Real time imaging of NAD(P)H was followed by subsequent immunostaining for cell type. (A) Islet cells immunostained for insulin (green) and glucagon (pink). (B) Autofluorescent NAD(P)H signal of islet cells at a single time point in the same grid. Pink circles delineate the cells identified as glucagon positive cells by immunostaining. Intensity was overexposed in order to clearly show the spatial position of the NAD(P)H signal for all cells relative to the immunostaining shown in (A).

Real-time NAD(P)H responses of glucagon- and insulin-positive cells to glucose

NAD(P)H fluorescence was acquired from cells in each of the 10 regions. A fluorescent image was generated prior to the start of the real time experiment for each region and using the cursor, circles were drawn around the cells to be quantified by the software package Elements®. An example of an NAD(P)H autofluorescent image is shown for individual cells that were subsequently immunohistochemically identified (Fig. 2B), illustrating the mapping of NAD(P)H signal to cell type.

Among insulin-positive (beta) cells, an increase of ambient glucose concentration from 3 mM to 20 mM elicited a rapid and robust increase of NAD(P)H content that returned to baseline levels when glucose levels were reduced back to 3 mM (Fig. 3A). By comparison, the change of NAD(P)H content in glucagon-positive (alpha) cells to the same change of ambient glucose concentration was barely detectable (Fig. 3B). As a positive control, levels of NAD(P)H increased markedly in all cells during chemical hypoxia (cyanide), and they decreased in response to the mitochondrial uncoupler FCCP, confirming that the imaging methodology employed reliably detects changes of NAD(P)H content in glucagon- as well as insulin-positive cells. Following the real time imaging, immunohistochemical analysis was carried out as described above.

Figure 3
figure 3

NAD(P)H responses to glucose by insulin-positive vs. glucagon-positive islet cells.

(A,B) Kinetic data is the average of single cell responses to changes in glucose, KCN and FCCP by cells that were subsequently identified as (A) insulin- or (B) glucagon-positive (n = 183 and 32 respectively). KCN induced maximal NAD(P)H levels and the peak was set to 100%, and FCCP resulted in minimum levels and the trough was set to 0%. Results are the average of three separate experiments, where 12 cells were not stained. (C) Frequency distribution of NAD(P)H responses of islet cells to glucose for insulin- and glucagon-positive cells.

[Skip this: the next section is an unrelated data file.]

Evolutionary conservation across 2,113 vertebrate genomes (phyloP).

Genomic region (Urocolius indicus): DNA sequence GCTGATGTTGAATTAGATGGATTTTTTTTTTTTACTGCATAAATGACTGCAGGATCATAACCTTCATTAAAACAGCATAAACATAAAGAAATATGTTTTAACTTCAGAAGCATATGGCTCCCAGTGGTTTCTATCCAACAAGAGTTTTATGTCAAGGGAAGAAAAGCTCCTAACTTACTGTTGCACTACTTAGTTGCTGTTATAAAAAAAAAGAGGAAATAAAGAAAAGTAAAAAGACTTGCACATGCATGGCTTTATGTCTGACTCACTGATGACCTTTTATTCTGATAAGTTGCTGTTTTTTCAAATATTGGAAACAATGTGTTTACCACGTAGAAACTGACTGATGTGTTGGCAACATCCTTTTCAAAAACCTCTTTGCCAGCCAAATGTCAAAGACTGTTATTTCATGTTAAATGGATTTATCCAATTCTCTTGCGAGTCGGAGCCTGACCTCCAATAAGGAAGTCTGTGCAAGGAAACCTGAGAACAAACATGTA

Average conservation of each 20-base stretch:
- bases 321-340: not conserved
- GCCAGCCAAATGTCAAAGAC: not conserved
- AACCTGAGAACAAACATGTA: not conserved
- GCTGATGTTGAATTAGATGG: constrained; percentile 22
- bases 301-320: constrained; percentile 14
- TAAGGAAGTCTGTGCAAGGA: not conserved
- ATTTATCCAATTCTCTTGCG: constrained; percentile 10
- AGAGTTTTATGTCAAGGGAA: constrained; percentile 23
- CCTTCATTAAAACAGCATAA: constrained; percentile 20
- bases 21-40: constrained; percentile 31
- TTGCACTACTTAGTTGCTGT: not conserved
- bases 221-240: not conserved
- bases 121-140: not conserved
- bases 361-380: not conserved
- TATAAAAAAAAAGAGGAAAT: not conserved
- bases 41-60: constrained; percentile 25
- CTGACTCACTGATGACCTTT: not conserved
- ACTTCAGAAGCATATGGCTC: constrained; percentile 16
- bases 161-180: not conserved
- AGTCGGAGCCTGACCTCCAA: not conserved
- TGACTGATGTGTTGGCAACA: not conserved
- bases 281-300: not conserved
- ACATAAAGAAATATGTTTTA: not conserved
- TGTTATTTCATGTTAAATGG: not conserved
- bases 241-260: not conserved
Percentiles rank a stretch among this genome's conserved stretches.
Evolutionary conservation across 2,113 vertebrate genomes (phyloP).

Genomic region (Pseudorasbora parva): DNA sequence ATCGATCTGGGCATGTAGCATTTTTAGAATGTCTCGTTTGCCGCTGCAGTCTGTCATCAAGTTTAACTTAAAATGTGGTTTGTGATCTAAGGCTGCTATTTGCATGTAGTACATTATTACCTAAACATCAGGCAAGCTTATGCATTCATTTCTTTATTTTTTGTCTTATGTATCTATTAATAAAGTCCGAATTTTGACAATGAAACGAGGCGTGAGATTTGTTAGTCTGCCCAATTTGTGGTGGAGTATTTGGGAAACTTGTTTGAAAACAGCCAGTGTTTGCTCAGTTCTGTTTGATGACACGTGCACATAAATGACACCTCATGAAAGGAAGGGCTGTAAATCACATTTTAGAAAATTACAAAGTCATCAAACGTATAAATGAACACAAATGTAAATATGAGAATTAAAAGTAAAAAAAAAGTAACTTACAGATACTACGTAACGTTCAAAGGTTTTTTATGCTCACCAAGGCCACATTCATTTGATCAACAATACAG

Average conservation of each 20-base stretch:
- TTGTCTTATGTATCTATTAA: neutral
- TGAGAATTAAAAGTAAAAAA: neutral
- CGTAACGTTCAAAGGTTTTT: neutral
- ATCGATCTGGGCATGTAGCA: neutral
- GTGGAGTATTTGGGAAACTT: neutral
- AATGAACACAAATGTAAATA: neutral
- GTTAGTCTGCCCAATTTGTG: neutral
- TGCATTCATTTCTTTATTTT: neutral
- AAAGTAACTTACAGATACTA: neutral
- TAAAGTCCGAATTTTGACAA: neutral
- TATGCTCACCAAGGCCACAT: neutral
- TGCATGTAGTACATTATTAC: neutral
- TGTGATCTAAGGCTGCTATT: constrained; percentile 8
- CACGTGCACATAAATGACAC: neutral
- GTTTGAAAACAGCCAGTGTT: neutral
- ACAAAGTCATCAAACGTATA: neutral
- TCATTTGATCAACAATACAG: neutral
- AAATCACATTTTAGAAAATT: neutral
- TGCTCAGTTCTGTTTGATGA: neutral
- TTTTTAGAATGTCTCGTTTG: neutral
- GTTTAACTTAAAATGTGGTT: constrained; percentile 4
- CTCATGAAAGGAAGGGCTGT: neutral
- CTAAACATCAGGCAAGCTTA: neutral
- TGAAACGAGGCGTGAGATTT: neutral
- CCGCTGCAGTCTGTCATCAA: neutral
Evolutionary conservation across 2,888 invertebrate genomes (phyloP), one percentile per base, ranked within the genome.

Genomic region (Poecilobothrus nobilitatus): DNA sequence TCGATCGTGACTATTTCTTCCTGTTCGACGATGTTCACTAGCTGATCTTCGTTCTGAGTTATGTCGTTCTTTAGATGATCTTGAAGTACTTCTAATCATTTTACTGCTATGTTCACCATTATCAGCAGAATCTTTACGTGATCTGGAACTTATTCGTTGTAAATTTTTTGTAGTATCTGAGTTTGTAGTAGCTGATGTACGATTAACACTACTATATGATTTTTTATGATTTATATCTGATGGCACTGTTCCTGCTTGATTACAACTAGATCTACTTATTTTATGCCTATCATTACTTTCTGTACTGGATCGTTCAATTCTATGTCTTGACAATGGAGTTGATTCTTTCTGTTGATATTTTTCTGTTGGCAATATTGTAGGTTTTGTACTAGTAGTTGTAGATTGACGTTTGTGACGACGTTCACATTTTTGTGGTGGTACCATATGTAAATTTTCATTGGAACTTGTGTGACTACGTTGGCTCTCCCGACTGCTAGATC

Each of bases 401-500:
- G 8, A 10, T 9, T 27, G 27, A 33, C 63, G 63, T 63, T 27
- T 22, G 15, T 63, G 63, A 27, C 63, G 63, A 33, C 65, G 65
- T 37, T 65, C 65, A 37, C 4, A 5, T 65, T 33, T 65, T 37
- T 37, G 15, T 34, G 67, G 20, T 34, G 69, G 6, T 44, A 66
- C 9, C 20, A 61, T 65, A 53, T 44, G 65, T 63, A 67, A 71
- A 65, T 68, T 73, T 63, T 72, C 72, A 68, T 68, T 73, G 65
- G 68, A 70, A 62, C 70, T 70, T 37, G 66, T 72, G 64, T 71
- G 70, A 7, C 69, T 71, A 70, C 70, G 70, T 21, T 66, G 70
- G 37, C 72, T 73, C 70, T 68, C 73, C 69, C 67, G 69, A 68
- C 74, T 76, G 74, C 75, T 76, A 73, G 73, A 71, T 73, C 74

To establish the rate of false-positive and false-negative results for each cell type, a frequency distribution was constructed based on the minimum percent change of steady state NAD(P)H level in response to either an increase of ambient glucose concentration from 3 to 20 mM, or the subsequent decrease from 20 to 3 mM glucose. Analysis of cell number binned according to both cell type and NAD(P)H response in increments of 4% from 0–52% (Fig. 3C) demonstrated responses of 27 ± 0.9% vs. −5.0 ± 1.6% for beta vs. alpha cells, respectively. Only 5% of the cells were not definitively classified from the immunohistochemical staining, and these cells were not included in the analysis. There was virtually no overlap between the two cell types in the distribution of steady-state NAD(P)H responses to a change of glucose level.

Real-time NAD(P)H responses to glucose in a pure population of insulin-positive cells

To confirm the cell-type specificity of the NAD(P)H response to glucose, studies were repeated in a pancreatic beta cell line (INS-1 cells). In an analysis of 100 cells situated in 10 regions of the gridded coverslip, we observed NAD(P)H responses to changes of ambient glucose that resemble those of islet beta cells. Specifically, we observed a rapid increase of NAD(P)H content in response to an increased of ambient glucose levels from 3 mM to 20 mM that returned to baseline levels following the reduction of glucose concentrations back to 3 mM (Fig. 4A). There were however, differences in the kinetics of the two beta cell types, where the islet beta cells appeared to track the changes in glucose with much more fidelity. The frequency distribution of NAD(P)H changes in increments of 4% from 0–60% (composite response 28.5 ± 1.2%; Fig. 4B) was however comparable to that observed for dispersed islet beta cells, but not alpha cells (Fig. 3), and all cells stained positively for insulin, as expected. Our finding that no INS-1 cell responded with an increase of NAD(P)H of <4% establishes the robust specificity (i.e., low false positive rate) with which functionally distinct cells are detected by this method.